Mediatized Politics

Platformization of political communication introduced a number of changes to the domain of politics. As legacy media get incapsulated within online ecosystems, the boundaries between identities, norms, and roles get increasingly blurred. Platforms structure, standardize, and radically simplify our online interactions, making the public sphere vulnerable to a variety of automated and orchestrated interventions, which may produce surrogate versions of ‘the social’. In the past few years, major national elections around the world saw external actors seeking to influence the course of election campaigning online. One of the main tools for interference that researchers have pointed to is the use of automated and semi-automated accounts – i.e., bots. [Read more]

Mediatized Warfare

Mediatization, defined as a deepening interrelationship between digital media and society, engenders higher-order processes of societal transformation. These processes predicate the emergence of hybrid social domains, reflexively connected through their reliance on digital technologies. Mediatized warfare is one such hybrid domain – present-day digital media inevitably shape individual and public perceptions of wartime realities, whereby civilian actors can participate in sociotechnical networks surrounding military conflicts, altering public perceptions of war. My research presents a social inquiry into mediatized warfare: setting digitally-networked activism against the backdrop of a military conflict, I explore people’s practices in mobilizing grassroots resistance against a military threat. [Read more]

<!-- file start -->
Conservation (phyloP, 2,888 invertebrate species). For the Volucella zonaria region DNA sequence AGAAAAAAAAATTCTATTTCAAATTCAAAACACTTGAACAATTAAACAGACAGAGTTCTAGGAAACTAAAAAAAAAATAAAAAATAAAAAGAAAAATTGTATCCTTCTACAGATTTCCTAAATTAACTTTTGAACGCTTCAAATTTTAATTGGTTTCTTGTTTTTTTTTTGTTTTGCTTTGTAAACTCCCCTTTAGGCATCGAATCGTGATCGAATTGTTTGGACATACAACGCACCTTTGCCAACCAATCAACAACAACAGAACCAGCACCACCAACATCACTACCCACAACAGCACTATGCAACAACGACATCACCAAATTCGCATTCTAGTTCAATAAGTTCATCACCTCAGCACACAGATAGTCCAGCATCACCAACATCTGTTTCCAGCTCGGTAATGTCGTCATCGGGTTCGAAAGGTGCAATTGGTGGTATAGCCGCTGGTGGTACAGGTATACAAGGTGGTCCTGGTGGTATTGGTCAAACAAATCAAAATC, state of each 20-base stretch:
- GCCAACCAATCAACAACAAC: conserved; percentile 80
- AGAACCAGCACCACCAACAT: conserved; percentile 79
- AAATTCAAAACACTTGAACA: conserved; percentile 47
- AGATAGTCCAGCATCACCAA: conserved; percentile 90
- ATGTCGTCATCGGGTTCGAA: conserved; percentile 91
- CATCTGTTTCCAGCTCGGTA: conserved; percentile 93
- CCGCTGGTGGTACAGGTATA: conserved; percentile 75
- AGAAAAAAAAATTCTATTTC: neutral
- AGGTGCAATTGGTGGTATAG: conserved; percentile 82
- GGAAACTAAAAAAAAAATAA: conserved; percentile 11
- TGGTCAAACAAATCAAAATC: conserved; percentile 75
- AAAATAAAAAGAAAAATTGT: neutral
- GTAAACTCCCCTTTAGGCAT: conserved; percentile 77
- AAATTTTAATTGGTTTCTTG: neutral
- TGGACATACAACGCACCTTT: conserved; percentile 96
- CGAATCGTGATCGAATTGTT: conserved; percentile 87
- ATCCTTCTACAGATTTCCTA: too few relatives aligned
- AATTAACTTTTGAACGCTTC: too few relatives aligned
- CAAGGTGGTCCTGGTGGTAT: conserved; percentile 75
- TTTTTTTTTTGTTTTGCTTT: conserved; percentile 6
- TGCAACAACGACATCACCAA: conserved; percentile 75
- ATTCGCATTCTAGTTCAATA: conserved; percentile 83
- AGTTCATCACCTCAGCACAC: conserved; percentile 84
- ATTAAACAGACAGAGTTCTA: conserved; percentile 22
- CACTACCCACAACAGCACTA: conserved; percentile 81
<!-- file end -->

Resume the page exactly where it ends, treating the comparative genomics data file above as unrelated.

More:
Mediatized Migration

Digital media foster an emergence of a new type of connectivity that transcends geographic constraints and affords multi-territorial engagements.  Creating discursive spaces for grassroots activism, digital media have reconfigured the ways in which people connect with each other and with their communities near and far. Datafied traces of online behavior turn digital media into an empirical site of studying transnational actors – in my research, I systematically investigate the ways in which diasporas are mobilized to provide direct humanitarian aid to their country of origin. I also use infrastructure ethnography to study the role of digital media in the emergence of networked publics that drive maternity tourism to the United States. [Read more]

Data Colonialism

The abundance of trace data enables “back-end” construction and categorization of knowledge, predicating new power regimes that operate through digital instruments. In this line of research, I apply critical theory to understand the social implications of algorithmic governance. My specific interest lies in researching the emerging domain of data colonialism – particularly the processes that underlie the production of “calculated publics” aiming to manipulate the behavior of individuals and groups that leave datafied traces online. Following recent work from Couldry and Mejias (2018), Halavais (2018) and Noble (2018), I seek to illuminate the profound and disturbing implications of algorithmic personalization of search engine results in non-Western contexts. [Read more]